One of life’s few certainties is inevitable change, and that’s certainly the case for healthcare professionals today. With the seemingly constant technological and regulatory changes, attracting and hiring the right medical professional is difficult for any HR leader working in healthcare.

Leaders can, however, work to mitigate many HR challenges in healthcare through planning. By knowing what roadblocks lay ahead, you can put systems in place to ensure your team is prepared to react in real-time.

Here are some solutions to the top HR challenges in healthcare.

1. Have credential tracking software.

Employees are always seeking to become more valuable assets to their organizations, and organizations are always searching for ways to promote professional development in hopes of better serving their clientele. Few, if any, will argue against the idea that employees seeking to attain new certifications or continue developing their knowledge base in a specific area will benefit the organization as a whole.

But keeping track of the progress each employee at your company makes toward completing their certification or obtaining additional credits can be one of the most difficult HR challenges in healthcare given the sheer number of employees and certifications each employee must hold. To streamline and better manage the process, consider utilizing one of a number of credential tracking software subscriptions. These services can give your team a clear understanding of what certifications your staff members already possess as well as which they will need and whether they are on track to obtain them.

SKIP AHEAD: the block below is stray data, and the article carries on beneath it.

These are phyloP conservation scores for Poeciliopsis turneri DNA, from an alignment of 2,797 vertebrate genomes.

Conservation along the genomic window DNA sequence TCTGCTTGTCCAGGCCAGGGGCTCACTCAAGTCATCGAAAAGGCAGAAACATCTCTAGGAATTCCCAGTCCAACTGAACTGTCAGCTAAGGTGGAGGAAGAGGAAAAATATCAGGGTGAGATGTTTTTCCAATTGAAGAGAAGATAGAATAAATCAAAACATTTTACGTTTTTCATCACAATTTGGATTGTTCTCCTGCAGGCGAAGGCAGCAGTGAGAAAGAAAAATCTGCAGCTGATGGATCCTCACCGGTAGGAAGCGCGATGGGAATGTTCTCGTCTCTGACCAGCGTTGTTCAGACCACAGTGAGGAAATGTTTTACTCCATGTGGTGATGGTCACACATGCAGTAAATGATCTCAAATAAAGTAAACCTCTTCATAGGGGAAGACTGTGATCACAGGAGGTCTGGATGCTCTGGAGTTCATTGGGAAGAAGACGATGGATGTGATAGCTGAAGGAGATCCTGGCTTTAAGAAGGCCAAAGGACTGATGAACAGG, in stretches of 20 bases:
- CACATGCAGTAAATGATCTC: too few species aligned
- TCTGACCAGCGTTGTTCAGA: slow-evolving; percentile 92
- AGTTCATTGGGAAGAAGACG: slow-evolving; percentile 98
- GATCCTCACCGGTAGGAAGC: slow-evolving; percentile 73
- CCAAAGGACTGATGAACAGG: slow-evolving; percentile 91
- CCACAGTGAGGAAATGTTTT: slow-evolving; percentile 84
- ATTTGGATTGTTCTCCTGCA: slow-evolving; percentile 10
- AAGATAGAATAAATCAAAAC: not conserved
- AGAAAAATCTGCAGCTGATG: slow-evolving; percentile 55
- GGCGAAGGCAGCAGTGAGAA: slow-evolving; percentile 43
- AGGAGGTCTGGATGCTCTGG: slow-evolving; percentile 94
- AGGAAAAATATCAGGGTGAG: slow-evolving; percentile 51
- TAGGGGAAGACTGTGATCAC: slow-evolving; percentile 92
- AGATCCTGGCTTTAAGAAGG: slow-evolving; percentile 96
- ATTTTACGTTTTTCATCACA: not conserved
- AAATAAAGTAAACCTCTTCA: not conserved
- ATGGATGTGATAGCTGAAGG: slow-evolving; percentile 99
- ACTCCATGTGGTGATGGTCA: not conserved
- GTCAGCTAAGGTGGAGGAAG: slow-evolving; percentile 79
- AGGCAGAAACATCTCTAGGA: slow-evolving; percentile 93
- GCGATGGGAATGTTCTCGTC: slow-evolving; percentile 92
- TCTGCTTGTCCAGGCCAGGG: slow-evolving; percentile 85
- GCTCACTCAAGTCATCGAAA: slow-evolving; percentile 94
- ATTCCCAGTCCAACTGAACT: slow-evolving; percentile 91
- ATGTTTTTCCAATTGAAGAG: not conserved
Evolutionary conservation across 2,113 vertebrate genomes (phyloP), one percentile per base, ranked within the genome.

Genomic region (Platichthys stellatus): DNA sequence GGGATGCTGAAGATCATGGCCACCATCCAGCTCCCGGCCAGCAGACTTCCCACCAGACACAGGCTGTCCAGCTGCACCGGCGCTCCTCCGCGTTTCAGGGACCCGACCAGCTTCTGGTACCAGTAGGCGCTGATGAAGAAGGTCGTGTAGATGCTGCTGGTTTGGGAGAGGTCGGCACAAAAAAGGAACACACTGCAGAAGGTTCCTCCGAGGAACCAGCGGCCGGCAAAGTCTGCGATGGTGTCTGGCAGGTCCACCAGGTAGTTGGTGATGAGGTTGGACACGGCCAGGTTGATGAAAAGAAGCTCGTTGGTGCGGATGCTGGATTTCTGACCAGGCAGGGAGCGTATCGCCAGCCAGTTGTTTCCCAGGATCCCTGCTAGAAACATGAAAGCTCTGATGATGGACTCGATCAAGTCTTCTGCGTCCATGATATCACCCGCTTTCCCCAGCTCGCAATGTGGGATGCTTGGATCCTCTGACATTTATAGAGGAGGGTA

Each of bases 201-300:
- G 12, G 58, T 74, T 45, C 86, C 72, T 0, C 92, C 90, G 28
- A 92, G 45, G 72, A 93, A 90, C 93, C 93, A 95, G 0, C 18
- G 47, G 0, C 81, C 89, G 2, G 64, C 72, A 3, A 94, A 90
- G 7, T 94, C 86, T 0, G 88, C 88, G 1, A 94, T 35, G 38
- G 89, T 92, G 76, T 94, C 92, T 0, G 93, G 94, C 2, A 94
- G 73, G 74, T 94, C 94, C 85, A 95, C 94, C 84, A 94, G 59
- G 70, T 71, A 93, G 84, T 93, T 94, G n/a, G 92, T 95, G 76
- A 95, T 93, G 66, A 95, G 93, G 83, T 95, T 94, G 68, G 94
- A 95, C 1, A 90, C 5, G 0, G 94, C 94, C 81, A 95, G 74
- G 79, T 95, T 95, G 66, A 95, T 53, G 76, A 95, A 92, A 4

2. Front-load background checks to avoid delays.

Anyone entering the healthcare field must undergo a thorough background check to ensure their history indicates an ability to work with patients and handle sensitive information. But, the length of these checks and the need of outside agencies to conduct them can make them both costly and time-consuming. These factors make background checks one of the biggest HR challenges in healthcare.

According to PreCheck, a healthcare-specific background screening and monitoring company, there are two simple steps you can take to reduce the amount of time it takes for candidates to get approval. First, you can submit orders for background checks earlier in the day to avoid peak hours when schools and government agencies are likely submitting their own requests. Second, you can also move the background check to an earlier stage in the hiring process and avoid any delays in the onboarding process.